Blumenthal maintaining a low profile - but why?

If it weren't for Linda McMahon, Connecticut voters just might forget that Richard Blumenthal is running for the U.S. Senate.

As July dawns, campaigns around the state of Connecticut are clamoring for attention, trying to push their candidates into the spotlight.

Even McMahon, the former CEO of World Wrestling Entertainment who has avoided formal press conferences for months, has begun releasing a public schedule and encouraging reporters to schedule one-on-one interviews.

But while the McMahon campaign has also been hammering away at Blumenthal, the campaign of the usually ubiquitous Blumenthal has been very quiet.

With the exception of a handful of public pronouncements from the office of the attorney general, which Blumenthal has occupied for nearly 20 years, the candidate has been in absentia.

How one interprets Blumenthal's lower profile depends on partisan affiliation.

"I think he's keeping himself under wraps," said Chris Healy, the chairman of the Connecticut Republican Party and an unrelenting critic of Blumenthal. "This is a man who keeps his own counsel. He obviously has realized that when he walks among the great unwashed, things don't go his way."

To Jonathan Pelto, a Democratic consultant, Blumenthal is employing a textbook strategy. With a lead in polls, and retaining sky-high name recognition from his years as attorney general, Blumenthal is running down the clock, Pelto said, comparing the campaign to the strategy of a winning team in basketball before the introduction of the shot clock.

"You need to do as little as possible to affect the present position you're in," Pelto said. "What you're really doing now is, you're doing things that have little risk. So that's why they've shifted back to the good old press conferences of the attorney general's office because those are little risk with high return."

Michael Cacace, a Stamford attorney who has chaired each of Blumenthal's political races since his days in the state Senate more than two decades ago, said the candidate is maintaining the same "breakneck speed" as ever.

If the ubiquitous candidate seems a little less ubiquitous, Cacace said, that is partly because he entered the Senate contest relatively late - jumping in after Sen. Chris Dodd bowed out in January, months after a bid would ordinarily have begun - and because Blumenthal is forced to balance the demands of the full-time job of attorney general with the toil of candidacy.

There is also the matter of money. Any campaign for the U.S. Senate would require more fundraising than one of Blumenthal's attorney general bids, Cacace said, and in this race he faces McMahon, a multimillionaire who has said she would spend as much as $50 million on her quest for the seat.

So Blumenthal's been spending hours of call time, trying to raise money, and that has cut into his pace of campaign appearances and rallies.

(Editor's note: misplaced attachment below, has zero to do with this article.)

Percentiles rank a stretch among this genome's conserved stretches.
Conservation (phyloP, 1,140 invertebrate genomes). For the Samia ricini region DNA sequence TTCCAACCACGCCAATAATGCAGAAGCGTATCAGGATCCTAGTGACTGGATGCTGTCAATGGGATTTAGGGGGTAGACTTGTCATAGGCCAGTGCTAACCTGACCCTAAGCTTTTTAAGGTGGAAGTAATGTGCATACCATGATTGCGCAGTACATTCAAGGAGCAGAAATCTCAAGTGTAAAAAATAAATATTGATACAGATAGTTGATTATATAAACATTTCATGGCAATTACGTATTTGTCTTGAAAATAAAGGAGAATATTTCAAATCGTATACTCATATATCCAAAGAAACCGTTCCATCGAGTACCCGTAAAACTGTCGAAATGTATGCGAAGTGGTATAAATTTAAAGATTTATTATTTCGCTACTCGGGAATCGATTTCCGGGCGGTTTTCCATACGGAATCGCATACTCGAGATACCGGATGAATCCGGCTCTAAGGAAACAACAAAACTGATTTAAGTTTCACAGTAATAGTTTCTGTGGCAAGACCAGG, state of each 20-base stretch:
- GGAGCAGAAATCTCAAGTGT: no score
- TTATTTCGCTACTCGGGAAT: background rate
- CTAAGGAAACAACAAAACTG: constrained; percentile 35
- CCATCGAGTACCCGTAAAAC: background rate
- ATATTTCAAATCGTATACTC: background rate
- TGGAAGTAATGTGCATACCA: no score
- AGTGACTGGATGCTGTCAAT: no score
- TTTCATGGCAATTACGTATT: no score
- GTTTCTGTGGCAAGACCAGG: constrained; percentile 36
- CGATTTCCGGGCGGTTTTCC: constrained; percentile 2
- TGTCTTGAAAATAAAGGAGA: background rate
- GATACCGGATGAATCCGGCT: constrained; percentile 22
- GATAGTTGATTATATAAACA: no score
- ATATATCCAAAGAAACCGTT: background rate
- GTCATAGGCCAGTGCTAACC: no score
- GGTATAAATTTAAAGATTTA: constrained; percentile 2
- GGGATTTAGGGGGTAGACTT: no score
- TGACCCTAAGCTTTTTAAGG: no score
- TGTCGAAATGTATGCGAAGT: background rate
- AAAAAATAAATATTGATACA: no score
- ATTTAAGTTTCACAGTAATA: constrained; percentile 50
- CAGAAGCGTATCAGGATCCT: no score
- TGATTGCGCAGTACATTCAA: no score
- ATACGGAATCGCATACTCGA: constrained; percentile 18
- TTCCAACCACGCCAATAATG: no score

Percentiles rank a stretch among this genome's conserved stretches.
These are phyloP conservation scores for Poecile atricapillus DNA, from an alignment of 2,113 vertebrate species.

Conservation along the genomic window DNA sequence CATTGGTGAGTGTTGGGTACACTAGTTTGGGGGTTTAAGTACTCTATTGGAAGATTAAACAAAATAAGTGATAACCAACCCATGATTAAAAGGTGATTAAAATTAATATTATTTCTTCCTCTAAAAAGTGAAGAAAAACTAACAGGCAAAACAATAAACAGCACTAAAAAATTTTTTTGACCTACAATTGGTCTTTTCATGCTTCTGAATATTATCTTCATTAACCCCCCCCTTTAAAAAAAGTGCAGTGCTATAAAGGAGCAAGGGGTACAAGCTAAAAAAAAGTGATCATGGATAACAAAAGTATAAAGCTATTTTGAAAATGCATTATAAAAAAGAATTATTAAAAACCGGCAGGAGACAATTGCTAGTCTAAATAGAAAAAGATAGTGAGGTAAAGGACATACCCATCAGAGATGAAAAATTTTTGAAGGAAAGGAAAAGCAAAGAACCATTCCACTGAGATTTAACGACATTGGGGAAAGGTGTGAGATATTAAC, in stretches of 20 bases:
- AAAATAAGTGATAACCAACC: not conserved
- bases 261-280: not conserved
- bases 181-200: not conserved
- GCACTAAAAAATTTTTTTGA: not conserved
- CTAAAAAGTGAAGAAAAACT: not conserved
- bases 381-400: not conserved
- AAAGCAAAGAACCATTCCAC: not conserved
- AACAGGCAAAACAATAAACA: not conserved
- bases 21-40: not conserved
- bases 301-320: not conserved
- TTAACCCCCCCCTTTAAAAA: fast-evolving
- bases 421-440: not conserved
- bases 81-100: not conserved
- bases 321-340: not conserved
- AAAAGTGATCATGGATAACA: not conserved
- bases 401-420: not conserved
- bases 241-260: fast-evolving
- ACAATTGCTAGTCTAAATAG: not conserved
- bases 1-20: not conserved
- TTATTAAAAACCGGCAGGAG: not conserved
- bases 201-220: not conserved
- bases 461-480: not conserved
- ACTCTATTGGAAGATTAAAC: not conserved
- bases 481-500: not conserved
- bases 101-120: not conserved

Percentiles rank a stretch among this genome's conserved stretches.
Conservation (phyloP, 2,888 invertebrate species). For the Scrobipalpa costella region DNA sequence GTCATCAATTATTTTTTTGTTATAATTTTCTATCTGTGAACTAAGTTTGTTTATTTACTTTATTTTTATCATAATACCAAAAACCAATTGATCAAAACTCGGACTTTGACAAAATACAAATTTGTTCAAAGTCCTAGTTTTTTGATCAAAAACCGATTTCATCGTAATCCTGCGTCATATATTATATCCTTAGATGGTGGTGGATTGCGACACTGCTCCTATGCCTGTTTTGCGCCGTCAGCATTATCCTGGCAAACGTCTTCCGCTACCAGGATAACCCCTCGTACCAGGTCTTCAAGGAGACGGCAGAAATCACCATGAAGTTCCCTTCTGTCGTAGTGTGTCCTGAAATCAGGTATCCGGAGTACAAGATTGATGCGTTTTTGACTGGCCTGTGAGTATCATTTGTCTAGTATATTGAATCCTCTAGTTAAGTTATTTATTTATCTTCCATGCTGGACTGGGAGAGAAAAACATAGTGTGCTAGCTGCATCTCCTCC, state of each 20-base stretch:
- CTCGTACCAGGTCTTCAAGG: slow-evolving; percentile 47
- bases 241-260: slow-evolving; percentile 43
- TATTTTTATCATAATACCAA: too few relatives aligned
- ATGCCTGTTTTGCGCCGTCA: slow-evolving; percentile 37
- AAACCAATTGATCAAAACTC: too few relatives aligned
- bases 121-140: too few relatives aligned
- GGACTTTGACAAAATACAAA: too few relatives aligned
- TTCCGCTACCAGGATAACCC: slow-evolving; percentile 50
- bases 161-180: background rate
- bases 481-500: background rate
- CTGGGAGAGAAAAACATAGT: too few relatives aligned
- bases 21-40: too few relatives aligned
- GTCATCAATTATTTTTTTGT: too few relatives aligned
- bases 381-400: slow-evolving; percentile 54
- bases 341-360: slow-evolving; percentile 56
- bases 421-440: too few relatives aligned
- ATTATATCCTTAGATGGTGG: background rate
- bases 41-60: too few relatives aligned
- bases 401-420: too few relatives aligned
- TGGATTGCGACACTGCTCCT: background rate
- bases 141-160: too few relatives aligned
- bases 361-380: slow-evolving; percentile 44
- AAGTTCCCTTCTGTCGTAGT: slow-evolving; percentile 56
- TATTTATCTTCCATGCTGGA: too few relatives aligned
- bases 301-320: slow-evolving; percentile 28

"Not only during his campaigns, but in interim periods, he has earned a reputation for being all over the state," Cacace said. "Some of that needs to be abbreviated here, because he can't make all the events he used to make."

"I can tell you from my perspective it doesn't seem like anyone's slowing down over there," said Lon Seidman, a political consultant, member of the Democratic State Central Committee and husband of Melissa Ozols, who works as Blumenthal's campaign scheduler. "She comes home exhausted every night of the week. I think they're working extremely hard."

Still, only months removed from the Martha Coakley/Scott Brown Senate race in Massachusetts - in which another well-liked but arguably complacent attorney general was defeated by a relative newcomer - there is private grumbling among some Democrats about the pace and aggressiveness of Blumenthal's campaign.

Several Democrats complained privately that the campaign had seemed "insular" and had not moved aggressively enough against McMahon and the Republicans.

Pelto also said Blumenthal had seemed in some early campaign appearances to be "unprepared to shift into a dialogue on national issues."

But Pelto, and other Democrats who spoke on condition of anonymity, said they did not believe Blumenthal had been knocked off his game by the revelation that he has repeatedly misstated his military service record, and would soon take a more high-profile stance in the campaign.

"I'd say that, from my very personal experience back in 1990, Dick will figure out what is the best way to get over any small bumps in the road, and I'm sure will still win a smashing victory," said Jay Levin, a former state representative from New London who lost a hard-fought primary for attorney general to Blumenthal that year.

Others, like former party Chairman John F. Droney, thought it was far too soon for all but the narrowest band of political insiders to be worried about November and the general election.

The public "isn't really paying attention yet," said Droney, who added that Healy, the Republican chairman, was "doing his job to stir up as much trouble and make Dick look as bad as he can - and God bless him for it - but that doesn't make it true."

The public, Droney said, won't be paying much attention until after Labor Day.

"Joe Sixpack and the guy trying to see if he's got enough money to take a trip over the Fourth of July weekend don't really give two [expletive] about it," he said.

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